C’mon, We’ve Been at This Forever! (132 Years, to Be Exact)

November 15, 2013

On Monday, the New York Times published an article about an exhibit, “Honoring Female Pioneers in Science,” now on display at the Grolier Club in New York City. It’s awesome that the newspaper is acknowledging such an important topic. It’s also heartening that the article appeared on the Times’ Most Popular web page this week. If AAUW’s founders were alive today, no doubt they would be thrilled about women in science making national news! Then again, perhaps AAUW members of yore would not be surprised to see some of the same women they supported featured in the Times. After all, AAUW has been recognizing and supporting women in science since our inception in 1881.

Did you know AAUW fellowships, grants, and awards were behind almost half of the 32 women featured in that article? Let’s take a moment to highlight some of them, many of whom have already graced the pages of our blog.

Chien-Shiung Wu gives her AAUW Achievement Award acceptance speech, 1959.

Chien-Shiung Wu

Realizing that this Chinese physicist was overlooked for the Nobel Prize for her groundbreaking work in overturning a then-widely accepted “law” of physics, AAUW first wrote about the injustice and then recognized her in 1959 with our highest honor, the Achievement Award.

Marie Curie

Marie Curie

AAUW members contributed toward the purchase of a gram of radium for Curie in 1920. More importantly, after Curie’s death, brilliant AAUW minds worked through the legal system to ensure that the remaining funds were used for their original purpose, thereby creating the Marie Curie Fellowship for a woman studying physics, chemistry, or radiology.

A black-and-white portrait of Cecilia Payne-Gaposchkin

Cecilia Payne-Gaposchkin

The Times author writes about Payne-Gaposchkin’s mentor, Harlow Shapley, who took her under his wing. For sure, Shapley was a great contributor to the astronomer’s success. But please don’t omit AAUW, who first granted Payne-Gaposchkin the 1924–25 Rose Sidgwick Fellowship, then gave her the Achievement Award in 1957. Payne-Gaposchkin also contributed to numerous AAUW conventions.

Albert Einstein alongside his letter to AAUW

Lise Meitner and Marietta Blau

How could we forget these two Austrian physicists who were unable to continue their work due to the Nazi occupation during World War II. Forced to flee Austria, both women appealed to AAUW’s war relief fund (via their peer Albert Einstein) for assistance with finding positions in the field to continue their research.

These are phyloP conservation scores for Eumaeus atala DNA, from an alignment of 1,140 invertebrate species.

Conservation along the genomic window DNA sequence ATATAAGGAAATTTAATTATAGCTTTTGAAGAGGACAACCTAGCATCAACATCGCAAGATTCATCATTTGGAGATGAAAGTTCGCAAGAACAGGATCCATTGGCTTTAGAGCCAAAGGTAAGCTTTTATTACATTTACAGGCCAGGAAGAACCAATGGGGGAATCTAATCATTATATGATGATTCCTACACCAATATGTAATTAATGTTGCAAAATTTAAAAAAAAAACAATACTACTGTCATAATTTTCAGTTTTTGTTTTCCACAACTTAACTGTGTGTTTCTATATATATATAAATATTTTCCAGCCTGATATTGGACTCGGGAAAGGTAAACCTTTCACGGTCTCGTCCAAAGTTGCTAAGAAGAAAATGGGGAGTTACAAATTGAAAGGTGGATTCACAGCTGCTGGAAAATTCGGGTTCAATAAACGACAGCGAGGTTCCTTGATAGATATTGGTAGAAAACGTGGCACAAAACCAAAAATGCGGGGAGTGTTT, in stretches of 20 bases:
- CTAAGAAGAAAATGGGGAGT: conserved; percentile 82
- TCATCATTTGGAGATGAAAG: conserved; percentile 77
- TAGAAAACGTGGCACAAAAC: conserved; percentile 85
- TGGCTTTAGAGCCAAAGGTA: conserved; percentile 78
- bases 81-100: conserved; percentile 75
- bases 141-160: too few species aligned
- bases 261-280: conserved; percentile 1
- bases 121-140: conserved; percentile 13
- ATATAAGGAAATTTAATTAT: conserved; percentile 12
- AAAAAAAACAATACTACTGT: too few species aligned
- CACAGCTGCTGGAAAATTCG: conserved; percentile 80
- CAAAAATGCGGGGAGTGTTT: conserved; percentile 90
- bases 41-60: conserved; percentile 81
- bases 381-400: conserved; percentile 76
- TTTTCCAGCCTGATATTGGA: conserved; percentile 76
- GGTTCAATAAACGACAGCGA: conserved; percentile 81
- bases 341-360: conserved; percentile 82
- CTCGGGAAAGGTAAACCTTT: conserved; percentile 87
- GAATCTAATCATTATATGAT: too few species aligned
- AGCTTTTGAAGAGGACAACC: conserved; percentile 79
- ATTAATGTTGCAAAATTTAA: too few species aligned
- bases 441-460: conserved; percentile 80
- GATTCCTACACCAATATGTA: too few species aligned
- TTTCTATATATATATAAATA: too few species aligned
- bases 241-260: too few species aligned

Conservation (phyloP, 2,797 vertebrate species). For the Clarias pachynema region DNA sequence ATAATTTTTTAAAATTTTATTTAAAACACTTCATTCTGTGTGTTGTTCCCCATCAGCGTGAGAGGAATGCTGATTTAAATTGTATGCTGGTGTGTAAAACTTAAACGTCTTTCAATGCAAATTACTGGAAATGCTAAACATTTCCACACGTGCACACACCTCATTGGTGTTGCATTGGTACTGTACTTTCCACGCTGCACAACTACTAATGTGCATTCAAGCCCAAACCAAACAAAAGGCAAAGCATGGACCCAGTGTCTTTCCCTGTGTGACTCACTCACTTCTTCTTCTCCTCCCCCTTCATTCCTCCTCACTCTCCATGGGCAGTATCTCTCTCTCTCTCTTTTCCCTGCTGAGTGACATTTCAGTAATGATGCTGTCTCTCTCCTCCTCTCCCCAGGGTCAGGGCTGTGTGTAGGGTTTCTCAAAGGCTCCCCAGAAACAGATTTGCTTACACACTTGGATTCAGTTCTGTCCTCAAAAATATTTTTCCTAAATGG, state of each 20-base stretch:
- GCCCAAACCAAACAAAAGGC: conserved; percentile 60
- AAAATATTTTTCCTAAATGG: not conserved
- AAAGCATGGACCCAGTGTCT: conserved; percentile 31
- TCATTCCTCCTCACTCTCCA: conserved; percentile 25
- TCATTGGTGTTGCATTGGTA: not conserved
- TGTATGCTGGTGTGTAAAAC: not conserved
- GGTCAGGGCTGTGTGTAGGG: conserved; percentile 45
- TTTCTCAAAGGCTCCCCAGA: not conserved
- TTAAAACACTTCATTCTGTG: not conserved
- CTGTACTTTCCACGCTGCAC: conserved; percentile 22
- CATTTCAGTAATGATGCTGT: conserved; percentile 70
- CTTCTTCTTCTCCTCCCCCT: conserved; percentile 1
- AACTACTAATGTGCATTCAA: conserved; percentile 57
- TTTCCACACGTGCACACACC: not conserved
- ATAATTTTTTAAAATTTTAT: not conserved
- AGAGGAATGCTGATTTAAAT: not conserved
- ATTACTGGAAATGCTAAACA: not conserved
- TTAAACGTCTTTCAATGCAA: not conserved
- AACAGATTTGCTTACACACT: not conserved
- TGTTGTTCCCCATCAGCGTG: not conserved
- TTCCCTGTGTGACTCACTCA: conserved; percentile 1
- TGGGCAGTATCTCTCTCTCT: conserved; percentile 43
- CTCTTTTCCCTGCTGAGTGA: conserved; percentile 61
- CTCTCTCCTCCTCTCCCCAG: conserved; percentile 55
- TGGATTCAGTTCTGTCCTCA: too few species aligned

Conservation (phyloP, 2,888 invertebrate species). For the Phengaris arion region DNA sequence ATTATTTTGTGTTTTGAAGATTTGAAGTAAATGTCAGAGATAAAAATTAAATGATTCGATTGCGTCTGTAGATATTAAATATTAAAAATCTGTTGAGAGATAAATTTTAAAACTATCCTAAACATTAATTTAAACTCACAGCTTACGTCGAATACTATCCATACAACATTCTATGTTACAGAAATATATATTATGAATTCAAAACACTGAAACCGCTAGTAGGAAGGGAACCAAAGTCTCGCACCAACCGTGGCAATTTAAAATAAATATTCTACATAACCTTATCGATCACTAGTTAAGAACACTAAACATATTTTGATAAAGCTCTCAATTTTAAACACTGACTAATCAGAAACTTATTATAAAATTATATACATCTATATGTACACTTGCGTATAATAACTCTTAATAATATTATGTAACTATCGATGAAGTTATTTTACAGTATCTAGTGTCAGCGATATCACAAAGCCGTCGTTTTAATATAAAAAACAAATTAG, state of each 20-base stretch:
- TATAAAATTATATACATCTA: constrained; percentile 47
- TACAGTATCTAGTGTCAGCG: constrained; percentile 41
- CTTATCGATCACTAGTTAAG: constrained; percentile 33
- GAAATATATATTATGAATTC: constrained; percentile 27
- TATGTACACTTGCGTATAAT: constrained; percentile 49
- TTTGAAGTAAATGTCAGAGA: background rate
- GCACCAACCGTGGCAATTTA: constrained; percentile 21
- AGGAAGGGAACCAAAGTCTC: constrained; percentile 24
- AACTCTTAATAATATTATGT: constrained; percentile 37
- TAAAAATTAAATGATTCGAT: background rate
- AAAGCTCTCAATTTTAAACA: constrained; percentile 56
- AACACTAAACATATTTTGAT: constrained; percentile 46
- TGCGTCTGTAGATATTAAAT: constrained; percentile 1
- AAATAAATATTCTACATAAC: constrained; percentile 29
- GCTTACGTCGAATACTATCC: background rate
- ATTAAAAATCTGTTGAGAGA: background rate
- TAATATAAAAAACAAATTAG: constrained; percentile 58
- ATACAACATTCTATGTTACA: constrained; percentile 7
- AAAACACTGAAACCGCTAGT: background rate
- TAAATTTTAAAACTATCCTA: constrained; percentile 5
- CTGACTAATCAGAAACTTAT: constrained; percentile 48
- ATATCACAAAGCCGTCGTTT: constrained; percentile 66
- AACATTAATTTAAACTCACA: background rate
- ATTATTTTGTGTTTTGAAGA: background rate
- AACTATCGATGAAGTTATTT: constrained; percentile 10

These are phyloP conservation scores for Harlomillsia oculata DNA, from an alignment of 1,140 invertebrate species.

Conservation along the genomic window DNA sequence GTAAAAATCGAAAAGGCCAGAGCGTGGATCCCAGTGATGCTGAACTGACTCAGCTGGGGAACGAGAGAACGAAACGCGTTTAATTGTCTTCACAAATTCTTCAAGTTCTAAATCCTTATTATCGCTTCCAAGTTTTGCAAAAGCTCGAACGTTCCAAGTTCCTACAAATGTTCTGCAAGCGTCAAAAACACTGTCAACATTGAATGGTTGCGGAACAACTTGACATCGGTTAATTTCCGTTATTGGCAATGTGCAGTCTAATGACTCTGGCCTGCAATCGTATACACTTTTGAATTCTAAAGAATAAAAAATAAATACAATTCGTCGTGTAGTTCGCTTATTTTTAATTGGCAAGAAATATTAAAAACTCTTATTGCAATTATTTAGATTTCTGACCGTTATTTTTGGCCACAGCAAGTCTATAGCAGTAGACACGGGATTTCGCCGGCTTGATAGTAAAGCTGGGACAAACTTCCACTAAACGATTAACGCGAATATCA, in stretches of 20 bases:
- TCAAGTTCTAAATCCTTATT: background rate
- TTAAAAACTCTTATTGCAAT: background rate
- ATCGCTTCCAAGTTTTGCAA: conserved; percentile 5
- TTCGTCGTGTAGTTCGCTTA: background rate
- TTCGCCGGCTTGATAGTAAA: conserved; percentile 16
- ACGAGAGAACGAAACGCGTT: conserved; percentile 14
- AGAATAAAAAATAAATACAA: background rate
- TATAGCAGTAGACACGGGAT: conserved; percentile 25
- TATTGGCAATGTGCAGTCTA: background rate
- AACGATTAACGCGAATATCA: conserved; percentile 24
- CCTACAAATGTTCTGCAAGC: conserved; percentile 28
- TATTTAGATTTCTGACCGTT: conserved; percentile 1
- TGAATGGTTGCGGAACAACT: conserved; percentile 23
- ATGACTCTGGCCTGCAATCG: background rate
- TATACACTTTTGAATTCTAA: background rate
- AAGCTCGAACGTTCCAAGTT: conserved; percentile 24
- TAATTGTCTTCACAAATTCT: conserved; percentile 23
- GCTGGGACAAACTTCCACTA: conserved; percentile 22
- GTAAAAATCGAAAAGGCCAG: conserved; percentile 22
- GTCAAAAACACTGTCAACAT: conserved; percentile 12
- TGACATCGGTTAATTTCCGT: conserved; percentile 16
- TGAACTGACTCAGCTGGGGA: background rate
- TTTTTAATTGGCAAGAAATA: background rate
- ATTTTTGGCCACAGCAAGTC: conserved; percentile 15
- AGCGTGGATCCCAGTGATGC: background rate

Florence Sabin, who was honored with the Florence R. Sabin American Fellowship

Florence Sabin

Sabin was an AAUW member who in 1928 was honored by the AAUW Rocky Mountain Region (now AAUW of Colorado, New Mexico, Utah, and Wyoming) with an endowment in her name. Sabin, whose likeness is carved into the Pioneers in Progress artwork on display here at the national office, was a medical doctor who revolutionized public health laws with her research on tuberculosis.

McClintock ON GW

Barbara McClintock

McClintock received the Nobel Prize in medicine in 1983 for her groundbreaking work in genetics with the discovery of “jumping genes.” She was previously recognized by AAUW for those same discoveries not one or two years prior… but 36 years before, in 1947!

Shall I continue? (Yes, there are more AAUW connections with this exhibit.) I am sure you get the picture. But I can’t end this blog without noting the Times nod to the role of mentors in these women’s careers. Despite enormous obstacles and prejudices, the scientists in the Grolier exhibit all excelled in their fields. But given the social climate at the time, they had to have support just to stick around, let alone succeed. AAUW filled that need — and has been for almost 132 years, since long before the women we supported could make front-page news.

By:   |   November 15, 2013